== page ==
Question: What is the chance that two of the same genome fragments will be partitioned into the same GEM?
Answer: It is a rare event when two haplotypes of the same locus “collide” in a droplet but it does happen and is well-characterized. The rate is about 1:7000*. The assay has been optimized with the following: a) the genome mass loaded (~1.25ng), b) size of the human genome and c) the average molecule length (50kb). With these criteria met, there will be enough copies of the genome in solution, whereas two fragments are NOT in the same droplet.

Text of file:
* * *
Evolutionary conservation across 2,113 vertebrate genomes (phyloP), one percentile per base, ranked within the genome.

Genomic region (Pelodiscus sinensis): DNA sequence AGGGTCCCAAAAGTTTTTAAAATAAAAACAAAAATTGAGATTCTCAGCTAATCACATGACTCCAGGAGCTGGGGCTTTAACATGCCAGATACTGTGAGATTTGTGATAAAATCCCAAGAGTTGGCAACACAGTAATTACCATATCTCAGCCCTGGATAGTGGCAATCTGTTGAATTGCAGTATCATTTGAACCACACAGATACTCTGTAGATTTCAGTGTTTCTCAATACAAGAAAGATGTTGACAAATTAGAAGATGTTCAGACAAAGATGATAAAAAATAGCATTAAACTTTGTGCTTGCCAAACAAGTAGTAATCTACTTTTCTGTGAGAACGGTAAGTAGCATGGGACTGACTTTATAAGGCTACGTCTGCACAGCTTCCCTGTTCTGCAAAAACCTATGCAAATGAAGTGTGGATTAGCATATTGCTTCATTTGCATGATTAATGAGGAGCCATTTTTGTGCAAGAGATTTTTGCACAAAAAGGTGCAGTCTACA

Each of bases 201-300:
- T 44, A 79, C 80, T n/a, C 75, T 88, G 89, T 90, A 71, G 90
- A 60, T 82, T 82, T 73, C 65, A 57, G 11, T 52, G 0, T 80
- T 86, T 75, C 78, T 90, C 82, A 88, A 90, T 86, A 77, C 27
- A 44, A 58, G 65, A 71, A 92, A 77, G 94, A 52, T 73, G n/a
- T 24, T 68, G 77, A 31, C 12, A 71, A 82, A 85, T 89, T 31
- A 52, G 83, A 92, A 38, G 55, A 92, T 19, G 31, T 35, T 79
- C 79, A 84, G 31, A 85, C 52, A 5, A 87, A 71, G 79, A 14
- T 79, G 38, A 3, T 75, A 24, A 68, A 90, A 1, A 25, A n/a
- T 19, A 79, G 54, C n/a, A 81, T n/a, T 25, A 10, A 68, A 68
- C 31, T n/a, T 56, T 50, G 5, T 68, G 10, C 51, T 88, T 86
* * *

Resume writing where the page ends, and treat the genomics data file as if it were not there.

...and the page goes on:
*The Genome assay has a capture efficiency rate of approximately 40%, which means that about 0.5ng is partitioned into GEMs (based on genome mass 1.25 in the human genome). This translates into approximately 150 haploid copies of the genome. Assuming that a total of 1 million GEMs were generated, approximately 150 copies of a human genome will have been partitioned into the 1 million total GEMs. The 150 genome copies partitioned into 1 million GEMs is equivalent to about 1/7000th of the genome captured inside each GEM.